In so many crime stories the detective accuses the murderer and a confession immediately follows, when there would have been a fighting chance of acquittal at a trial.  In this case there is a trial to provide a suitable climax, with a twist when Pelagia realises who the true murderer is.  The novel ends with Bubentsov heading off with his tail between his legs, and a clear segue into the second Sister Pelagia mystery…

 

Pelagia and the Black Monk

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… which literally begins where the first leaves off, directly after the trial that concludes the preceding volume, with a dusty monk racing through the streets of Zavolzhsk.  The problem the monk presents Mitrofanii and Pelagia with has even more twists and turns than Pelagia had to navigate when investigating the deaths of the bulldogs, though again Akunin takes his time with his leisurely plotting, not being afraid to go down the odd tributary as the case meanders to its conclusion.  Purists may consider the result loosely structured, but that is a large part of its charm, along with the relationship between Pelagia and Mitrofanii.  At one point they have an argument and Pelagia leaves the room having overstepped the mark, as she occasionally does in her enthusiasm, and as Mitrofanii carries on a conversation with someone else he mournfully looks at the door, hoping she will come back.  He may pretend to be angry with her on occasion, but he cannot maintain the pose for long.  It is in such moments that it is apparent how beautifully rendered Akunin’s characterisation is.

Zavolzhsk features less than it did in the first book.  The bulk occurs on an island in the Blue Lake belonging to the church.  This is part of New Ararat, an archipelago, once home only to ascetics, now a thriving settlement attracting pilgrims which has grown to be wealthy under the supervision of Father Vitalii.  Theoretically within Mitrofanii’s purview, in practice Vitalii’s community is autonomous, as it is Mitrofanii’s policy to leave a successful operation alone and focus on those parts of his jurisdiction more in need of his guidance.  The news the dusty monk has brought beggars belief – the founder of the community, Basilisk, or rather his eerily-glowing ghost, has returned after 800 years, bearing cryptic warnings about a tiny satellite island on which three monks live.  This is Outcast Island, where the three chosen monks are in almost complete seclusion, their number maintained by a replacement joining them when one dies.  What is this manifestation of the mysterious Basilisk – has he really come back after so many centuries, is there some supernatural entity stalking the nights, or at least those when the moon shines, and is the hermitage on Outcast Island cursed, as people are beginning to think?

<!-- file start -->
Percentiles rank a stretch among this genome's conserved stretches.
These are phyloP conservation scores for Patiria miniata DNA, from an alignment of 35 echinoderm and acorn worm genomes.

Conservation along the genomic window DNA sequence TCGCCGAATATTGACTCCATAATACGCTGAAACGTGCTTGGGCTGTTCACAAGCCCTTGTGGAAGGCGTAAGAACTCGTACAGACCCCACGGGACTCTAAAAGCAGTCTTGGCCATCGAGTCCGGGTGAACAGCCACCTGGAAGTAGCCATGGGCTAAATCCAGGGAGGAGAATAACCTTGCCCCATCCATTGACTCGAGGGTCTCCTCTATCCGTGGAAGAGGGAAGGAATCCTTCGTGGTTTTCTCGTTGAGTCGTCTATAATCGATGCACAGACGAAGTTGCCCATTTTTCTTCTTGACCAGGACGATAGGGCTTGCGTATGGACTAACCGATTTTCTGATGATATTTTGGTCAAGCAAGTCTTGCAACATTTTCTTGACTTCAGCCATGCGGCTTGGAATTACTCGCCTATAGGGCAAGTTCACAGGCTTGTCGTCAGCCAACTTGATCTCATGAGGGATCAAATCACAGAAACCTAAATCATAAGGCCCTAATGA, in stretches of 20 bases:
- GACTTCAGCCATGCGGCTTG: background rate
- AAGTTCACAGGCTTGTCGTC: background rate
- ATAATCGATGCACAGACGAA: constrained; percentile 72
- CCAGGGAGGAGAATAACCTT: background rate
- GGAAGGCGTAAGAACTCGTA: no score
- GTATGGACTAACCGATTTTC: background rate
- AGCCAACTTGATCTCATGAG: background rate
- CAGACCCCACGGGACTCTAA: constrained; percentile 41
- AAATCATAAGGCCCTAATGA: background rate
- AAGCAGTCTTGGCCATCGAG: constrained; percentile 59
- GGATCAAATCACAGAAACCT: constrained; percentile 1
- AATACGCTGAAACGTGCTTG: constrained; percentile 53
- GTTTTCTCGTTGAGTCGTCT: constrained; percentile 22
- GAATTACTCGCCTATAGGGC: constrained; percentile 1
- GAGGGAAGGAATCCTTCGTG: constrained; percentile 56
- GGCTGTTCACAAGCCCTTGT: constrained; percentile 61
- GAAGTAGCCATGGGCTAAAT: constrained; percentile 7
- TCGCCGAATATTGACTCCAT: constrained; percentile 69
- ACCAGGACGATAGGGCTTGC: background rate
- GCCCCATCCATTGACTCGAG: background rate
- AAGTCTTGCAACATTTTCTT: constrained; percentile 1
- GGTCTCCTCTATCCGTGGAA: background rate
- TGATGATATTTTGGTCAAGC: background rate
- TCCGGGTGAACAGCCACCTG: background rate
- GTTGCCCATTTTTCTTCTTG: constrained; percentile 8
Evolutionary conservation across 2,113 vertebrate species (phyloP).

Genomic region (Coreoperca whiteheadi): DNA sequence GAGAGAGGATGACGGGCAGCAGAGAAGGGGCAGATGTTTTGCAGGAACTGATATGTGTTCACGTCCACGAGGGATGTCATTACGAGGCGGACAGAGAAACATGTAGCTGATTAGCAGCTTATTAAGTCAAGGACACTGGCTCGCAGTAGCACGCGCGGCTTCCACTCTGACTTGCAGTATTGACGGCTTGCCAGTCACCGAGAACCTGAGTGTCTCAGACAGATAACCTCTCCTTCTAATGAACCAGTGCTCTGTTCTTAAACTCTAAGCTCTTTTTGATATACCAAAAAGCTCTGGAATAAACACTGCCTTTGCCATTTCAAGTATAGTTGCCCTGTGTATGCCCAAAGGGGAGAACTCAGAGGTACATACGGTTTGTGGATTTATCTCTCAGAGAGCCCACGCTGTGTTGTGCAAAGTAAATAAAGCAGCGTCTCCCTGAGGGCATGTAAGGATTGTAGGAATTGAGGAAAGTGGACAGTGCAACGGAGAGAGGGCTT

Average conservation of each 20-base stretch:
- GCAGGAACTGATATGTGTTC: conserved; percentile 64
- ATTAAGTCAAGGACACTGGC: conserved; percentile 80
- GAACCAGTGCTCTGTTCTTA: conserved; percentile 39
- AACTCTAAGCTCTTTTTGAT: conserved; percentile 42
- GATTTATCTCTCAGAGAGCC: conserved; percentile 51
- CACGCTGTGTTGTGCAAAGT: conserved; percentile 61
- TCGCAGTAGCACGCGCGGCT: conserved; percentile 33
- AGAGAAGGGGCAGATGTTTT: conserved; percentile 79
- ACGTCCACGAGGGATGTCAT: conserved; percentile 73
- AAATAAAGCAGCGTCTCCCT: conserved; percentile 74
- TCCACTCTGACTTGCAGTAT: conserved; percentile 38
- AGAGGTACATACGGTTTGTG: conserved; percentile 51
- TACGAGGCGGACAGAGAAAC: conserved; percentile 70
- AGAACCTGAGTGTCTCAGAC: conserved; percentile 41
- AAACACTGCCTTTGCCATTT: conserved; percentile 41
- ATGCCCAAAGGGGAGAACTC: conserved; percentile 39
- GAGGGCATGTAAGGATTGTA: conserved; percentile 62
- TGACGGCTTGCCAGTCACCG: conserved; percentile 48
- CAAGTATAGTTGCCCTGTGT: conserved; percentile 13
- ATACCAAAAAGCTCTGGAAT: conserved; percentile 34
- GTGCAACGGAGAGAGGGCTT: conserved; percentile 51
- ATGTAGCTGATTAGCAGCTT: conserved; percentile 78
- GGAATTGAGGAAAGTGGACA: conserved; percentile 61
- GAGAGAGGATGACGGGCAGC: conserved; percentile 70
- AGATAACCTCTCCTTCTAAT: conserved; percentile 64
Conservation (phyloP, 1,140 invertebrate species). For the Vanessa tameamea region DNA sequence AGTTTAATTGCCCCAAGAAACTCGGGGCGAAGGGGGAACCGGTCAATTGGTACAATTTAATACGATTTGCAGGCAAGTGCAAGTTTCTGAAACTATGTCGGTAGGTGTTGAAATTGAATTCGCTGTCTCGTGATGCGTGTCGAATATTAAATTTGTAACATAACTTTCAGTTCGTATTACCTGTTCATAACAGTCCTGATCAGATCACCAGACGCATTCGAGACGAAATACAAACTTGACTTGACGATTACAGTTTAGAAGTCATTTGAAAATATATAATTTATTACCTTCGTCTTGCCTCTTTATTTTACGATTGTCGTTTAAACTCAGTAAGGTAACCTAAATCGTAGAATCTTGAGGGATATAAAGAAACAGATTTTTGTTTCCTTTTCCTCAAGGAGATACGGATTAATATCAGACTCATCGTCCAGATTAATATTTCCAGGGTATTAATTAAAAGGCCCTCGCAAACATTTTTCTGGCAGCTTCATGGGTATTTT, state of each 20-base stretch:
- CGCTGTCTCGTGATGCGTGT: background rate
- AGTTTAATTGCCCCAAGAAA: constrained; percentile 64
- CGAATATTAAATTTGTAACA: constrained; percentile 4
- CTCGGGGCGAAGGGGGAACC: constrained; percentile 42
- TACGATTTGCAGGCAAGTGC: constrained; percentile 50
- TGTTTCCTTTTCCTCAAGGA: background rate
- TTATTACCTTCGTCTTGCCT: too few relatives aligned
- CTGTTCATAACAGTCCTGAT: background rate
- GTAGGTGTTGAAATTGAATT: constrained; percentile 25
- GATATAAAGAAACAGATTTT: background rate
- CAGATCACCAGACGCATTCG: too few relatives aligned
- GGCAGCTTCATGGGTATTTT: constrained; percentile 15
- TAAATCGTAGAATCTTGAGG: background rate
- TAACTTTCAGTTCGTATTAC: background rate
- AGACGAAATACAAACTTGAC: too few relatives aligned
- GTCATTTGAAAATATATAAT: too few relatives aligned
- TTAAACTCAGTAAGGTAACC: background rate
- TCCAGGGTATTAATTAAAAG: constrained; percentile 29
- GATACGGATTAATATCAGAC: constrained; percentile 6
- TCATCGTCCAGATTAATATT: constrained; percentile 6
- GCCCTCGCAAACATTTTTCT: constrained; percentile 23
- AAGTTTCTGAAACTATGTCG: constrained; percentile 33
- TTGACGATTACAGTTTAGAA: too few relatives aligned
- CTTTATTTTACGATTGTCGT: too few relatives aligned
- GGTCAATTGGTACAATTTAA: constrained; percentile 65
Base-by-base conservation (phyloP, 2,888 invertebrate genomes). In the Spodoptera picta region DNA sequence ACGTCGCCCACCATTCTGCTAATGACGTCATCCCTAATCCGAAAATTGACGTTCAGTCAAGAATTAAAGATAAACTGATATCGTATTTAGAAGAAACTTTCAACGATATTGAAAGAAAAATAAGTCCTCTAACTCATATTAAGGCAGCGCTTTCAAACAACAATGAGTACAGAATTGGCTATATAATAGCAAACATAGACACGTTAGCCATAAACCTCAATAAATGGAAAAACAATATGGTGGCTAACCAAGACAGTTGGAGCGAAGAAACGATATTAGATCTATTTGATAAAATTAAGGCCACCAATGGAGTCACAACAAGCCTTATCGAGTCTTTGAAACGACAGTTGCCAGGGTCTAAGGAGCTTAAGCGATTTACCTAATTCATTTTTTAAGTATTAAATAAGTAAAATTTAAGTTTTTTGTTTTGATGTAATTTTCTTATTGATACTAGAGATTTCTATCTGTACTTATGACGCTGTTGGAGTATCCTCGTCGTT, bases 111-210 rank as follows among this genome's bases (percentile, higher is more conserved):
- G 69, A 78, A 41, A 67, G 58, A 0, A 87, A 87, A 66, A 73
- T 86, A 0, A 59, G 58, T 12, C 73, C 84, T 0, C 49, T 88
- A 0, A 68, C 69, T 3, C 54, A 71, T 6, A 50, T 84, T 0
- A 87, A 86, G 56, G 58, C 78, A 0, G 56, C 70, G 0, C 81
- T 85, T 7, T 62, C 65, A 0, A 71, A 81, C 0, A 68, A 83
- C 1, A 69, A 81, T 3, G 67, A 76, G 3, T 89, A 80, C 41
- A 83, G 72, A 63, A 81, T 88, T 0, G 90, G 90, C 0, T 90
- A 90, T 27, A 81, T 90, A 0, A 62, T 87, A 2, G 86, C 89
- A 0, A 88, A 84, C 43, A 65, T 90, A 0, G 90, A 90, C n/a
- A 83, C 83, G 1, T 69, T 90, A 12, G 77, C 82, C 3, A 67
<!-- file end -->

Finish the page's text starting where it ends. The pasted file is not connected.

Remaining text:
Sister Pelagia plays a small role in the first half of the novel, much of which is devoted to the investigations of others who precede her to New Ararat.  Mitrofanii is limited in what he can do because the charter of the community forbids the presence of nuns, there having been some unfortunate incidents in the past.  As Pelagia cannot go he sends a series of agents to determine the truth of the rumours, including a young atheist.  It is only when these fail in their missions, one dying in curious circumstances and the others going mad, a cumulative catastrophe which causes Mitrofanii to fall gravely ill, that Pelagia takes it upon herself, against Mitrofanii’s express wishes, to once again adopt the persona of the Muscovite widow Polina Andreevna Lisitsyna, ostensibly come to Ararat as a pilgrim (the reader may wonder why Mitrofanni and Pelagia did not discuss this option earlier).

As resourceful as ever, Pelagia even adopts the guise of a novice monk, Pelagius, in order to get information.  In her dual guise she immerses herself in the holy and secular parts of the island (her task made complicated by the presence of a clinic for mentally unstable individuals) and finds that there is more than one conspiracy at work.  As one might expect from Akunin the reality is convoluted, as Pelagia’s working theories show themselves to be inadequate until she eventually hits on the truth, once again putting her life in danger in the process.  The solution melds old-fashioned superstition with up-to the-minute (well, late nineteenth-century) science as the reader learns not only who has been impersonating Basilisk to such deadly effect, but why the monks who live on Outcast Island have such a short life expectancy.  A rational explanation is found, but the paradox is that Mitrofanii, the man of religion, is up to date on research being conducted by the Curies and Becherel, whereas the atheist rationalist who murders to gain financial advantage by exploiting the secrets of Outcast Island is finally undone by his ignorance of radioactivity.  One might almost detect the hand of God in the outcome.

 

Pelagia and the Red Rooster

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The three novels in the series move outwards geographically from the vicinity of Zavolzhsk in the first, New Ararat in the second, and the Holy Land and points in between in the final instalment.  It is the strangest of the three, different in tone to its predecessors and much more violent.  Like the others, though, it touches on fundamental themes of loss, love and the nature of obligation and the spiritual calling, while throwing in possible time travel.  None of the Sister Pelagia books can be characterised as straightforward, but this one is noteworthy in its complexity as it twists and turns among a large cast of characters.

It begins with a murder on a boat after Mitrofanii and Pelgia are returning from having their knuckles rapped by the Chief Procurator of the Holy Synod in St Petersburg, her crime-fighting alter ego Lisitsyna having come to his attention.  Pelagia has sworn never to become involved in such matters again, but of course her natural intelligence and inquisitiveness fight against her vow.  Despite herself she finds herself drawn into the murder investigation, becoming more deeply embroiled in its ramifications until once again she finds her life in danger.